Gentle surgical implant placement is a key element for implant success regardless of the applied treatment protocol. (49)
Alveolar and residual alveolar bone both have a cortical and trabecular component that may be modified by modeling or remodeling. Remodeling, or bone turnover, permits the mechanism of bone repair after trauma or allows the bone to respond to its local mechanical environment. Most often the bone is lamellar but during the repair process may become woven bone so that it may react more rapidly to the surgical trauma. Lamellar bone and woven bone are the primary bone tissue types found around a dental implant. Lamellar bone is organized, highly mineralized, it is the strongest bone type, with the highest modulus of elasticity, so it is called load-bearing bone. In contrast, woven bone is unorganized, less mineralized, is of lower strength, and is more flexible (lower modulus of elasticity). Woven bone form at a rate up to 60 microns per day, whereas lamellar bone forms at a slower rate of about 10 microns per day. (33, 56)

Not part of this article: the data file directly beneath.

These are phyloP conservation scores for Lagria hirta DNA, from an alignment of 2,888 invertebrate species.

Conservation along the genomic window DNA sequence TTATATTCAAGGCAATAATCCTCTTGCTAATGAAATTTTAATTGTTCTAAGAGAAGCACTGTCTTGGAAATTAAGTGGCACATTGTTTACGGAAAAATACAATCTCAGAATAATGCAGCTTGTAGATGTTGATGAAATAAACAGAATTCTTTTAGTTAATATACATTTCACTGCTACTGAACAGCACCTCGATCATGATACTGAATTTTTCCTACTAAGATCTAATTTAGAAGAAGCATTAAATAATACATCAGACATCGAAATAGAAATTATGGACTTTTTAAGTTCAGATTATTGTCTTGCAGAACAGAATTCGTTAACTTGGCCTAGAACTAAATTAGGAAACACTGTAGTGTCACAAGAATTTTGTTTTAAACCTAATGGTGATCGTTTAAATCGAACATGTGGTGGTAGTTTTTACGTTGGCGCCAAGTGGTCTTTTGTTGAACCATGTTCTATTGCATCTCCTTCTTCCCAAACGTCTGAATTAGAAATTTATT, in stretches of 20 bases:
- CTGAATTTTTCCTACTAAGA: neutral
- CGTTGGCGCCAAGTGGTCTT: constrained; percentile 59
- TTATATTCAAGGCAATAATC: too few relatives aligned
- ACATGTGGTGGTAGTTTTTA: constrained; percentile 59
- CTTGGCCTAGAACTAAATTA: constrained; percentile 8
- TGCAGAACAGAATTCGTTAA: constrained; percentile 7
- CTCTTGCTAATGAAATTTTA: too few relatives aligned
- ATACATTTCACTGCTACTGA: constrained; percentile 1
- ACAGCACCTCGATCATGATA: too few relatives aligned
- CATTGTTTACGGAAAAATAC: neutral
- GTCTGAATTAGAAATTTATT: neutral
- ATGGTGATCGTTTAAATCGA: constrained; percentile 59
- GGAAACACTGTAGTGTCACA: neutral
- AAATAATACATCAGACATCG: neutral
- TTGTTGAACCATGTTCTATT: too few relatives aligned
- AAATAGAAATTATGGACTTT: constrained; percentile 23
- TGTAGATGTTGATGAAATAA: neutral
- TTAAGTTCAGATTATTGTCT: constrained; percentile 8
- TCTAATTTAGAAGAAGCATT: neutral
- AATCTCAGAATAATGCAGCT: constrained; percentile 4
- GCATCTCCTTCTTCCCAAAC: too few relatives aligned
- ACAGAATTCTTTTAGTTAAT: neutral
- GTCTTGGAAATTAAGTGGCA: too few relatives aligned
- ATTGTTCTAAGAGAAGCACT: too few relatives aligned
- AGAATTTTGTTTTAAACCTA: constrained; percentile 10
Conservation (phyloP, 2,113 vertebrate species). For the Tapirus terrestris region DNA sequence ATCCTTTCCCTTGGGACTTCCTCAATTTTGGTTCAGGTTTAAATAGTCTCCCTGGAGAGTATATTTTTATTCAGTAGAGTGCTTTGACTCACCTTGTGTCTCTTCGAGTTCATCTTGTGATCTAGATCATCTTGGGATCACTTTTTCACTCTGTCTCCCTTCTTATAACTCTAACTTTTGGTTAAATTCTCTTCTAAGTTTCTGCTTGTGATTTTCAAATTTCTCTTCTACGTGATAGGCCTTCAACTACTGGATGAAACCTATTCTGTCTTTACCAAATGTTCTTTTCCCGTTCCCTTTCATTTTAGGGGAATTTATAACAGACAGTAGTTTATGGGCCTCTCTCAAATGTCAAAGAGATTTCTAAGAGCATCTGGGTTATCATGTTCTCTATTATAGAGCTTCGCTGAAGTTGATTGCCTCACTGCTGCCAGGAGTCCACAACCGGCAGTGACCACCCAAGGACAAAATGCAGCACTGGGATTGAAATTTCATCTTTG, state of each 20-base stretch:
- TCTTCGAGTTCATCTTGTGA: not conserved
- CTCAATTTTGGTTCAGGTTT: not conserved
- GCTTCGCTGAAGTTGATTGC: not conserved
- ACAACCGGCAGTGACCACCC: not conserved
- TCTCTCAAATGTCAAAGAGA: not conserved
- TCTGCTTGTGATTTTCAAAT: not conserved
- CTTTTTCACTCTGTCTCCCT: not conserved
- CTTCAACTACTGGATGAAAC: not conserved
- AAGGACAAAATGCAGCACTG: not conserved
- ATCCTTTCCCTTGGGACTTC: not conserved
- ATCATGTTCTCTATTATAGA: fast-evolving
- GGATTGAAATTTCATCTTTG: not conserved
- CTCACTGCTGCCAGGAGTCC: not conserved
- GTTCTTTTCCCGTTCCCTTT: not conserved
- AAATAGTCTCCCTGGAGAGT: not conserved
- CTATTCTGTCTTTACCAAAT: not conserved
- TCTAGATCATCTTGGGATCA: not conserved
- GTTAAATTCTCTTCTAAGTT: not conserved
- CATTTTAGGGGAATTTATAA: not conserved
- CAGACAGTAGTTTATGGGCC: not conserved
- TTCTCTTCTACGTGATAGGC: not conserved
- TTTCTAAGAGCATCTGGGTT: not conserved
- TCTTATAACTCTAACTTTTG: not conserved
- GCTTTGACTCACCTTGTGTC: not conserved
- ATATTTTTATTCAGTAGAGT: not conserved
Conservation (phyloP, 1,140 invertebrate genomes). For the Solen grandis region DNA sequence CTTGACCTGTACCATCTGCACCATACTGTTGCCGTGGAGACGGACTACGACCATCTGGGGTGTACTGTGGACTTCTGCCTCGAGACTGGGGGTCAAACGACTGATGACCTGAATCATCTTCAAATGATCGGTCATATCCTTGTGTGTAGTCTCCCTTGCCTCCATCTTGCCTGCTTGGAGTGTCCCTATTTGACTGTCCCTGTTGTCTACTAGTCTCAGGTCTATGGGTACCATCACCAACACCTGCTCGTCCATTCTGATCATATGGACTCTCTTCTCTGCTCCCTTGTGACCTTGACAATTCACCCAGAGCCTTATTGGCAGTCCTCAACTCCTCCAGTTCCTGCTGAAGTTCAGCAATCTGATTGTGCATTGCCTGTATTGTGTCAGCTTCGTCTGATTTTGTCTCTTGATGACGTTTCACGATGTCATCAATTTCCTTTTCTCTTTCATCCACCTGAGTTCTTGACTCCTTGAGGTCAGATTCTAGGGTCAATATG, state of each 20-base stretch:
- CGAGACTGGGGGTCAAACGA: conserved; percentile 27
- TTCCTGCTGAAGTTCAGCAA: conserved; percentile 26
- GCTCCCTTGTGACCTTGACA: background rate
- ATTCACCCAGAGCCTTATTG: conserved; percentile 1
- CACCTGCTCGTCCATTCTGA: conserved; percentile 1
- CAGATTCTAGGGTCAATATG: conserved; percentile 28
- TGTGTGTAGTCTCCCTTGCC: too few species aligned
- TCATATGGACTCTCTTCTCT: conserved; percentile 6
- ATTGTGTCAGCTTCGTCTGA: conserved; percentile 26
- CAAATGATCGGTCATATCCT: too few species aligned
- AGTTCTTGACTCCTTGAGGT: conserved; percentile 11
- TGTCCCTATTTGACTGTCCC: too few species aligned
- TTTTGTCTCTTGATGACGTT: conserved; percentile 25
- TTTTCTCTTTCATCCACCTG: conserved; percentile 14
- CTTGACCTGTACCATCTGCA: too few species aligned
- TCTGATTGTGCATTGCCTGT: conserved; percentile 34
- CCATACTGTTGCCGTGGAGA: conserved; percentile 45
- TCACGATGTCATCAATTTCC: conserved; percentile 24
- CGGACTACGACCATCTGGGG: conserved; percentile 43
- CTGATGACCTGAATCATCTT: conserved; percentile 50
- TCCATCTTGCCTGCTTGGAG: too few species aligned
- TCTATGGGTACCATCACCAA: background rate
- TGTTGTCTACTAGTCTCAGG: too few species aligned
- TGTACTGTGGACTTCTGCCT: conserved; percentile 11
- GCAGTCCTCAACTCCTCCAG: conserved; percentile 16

The two-stage surgical approach to implant dentistry permits 3 to 6 months’ separation between the surgical repair of the implant’s preparation site and the early loading response. Both implant osteotomy and implant insertion cause a regional accelerated phenomenon of bone repair around the implant interface. As a consequence of this, the organized, highly mineralized lamellar bone in the preparation site becomes unorganized, less mineralized woven bone (repair bone) next to the implant. At four months, the bone is still only 60% mineralized, organized lamellar bone.(57) However, this has proven to be sufficient for implant loading in most bone types and clinical situations. Therefore, a rationale for immediate loading is to reduce the risk of fibrous tissue formation (which results in clinicalfailure) and to promote lamellar bone maturation to sustain a continued occlusal load. The immediate implant loading challenges the conventional implant protocol that is characterized by a healing time of 3 to 6 months without loading. The risks of this procedure used is often during the first week after the implant insertion surgery. In reality,the bone in the macroscopic thread design is stronger on the day of implant insertion compared with the three months later, since there is more mature lamellar bone in the threads of the implant. (33) However, the cellular connection at the implant surface does not yet exist. On the day of surgery, there is residual cortical and trabecular bone all around the implant. So, when the implant is inserted, it has some contact with this prepared bone. Early cellular repair is triggered by the surgical trauma and begins to form an increased vascularization and repair process to the injured bone. Woven bone start to form by appositional growth as early as the second week after insertion. The implant-bone interface is weakest and usually at highest risk of overload approximately 3 to 5 weeks after implant insertion, since the implant-bone interface is least mineralized and unorganized during this time frame. A clinical report by Buchs et al. (56) ,found that immediate loaded-implant failure occurred primarily between 3 to 5 weeks postoperative from mobility without infection. (25, 33, 56-60)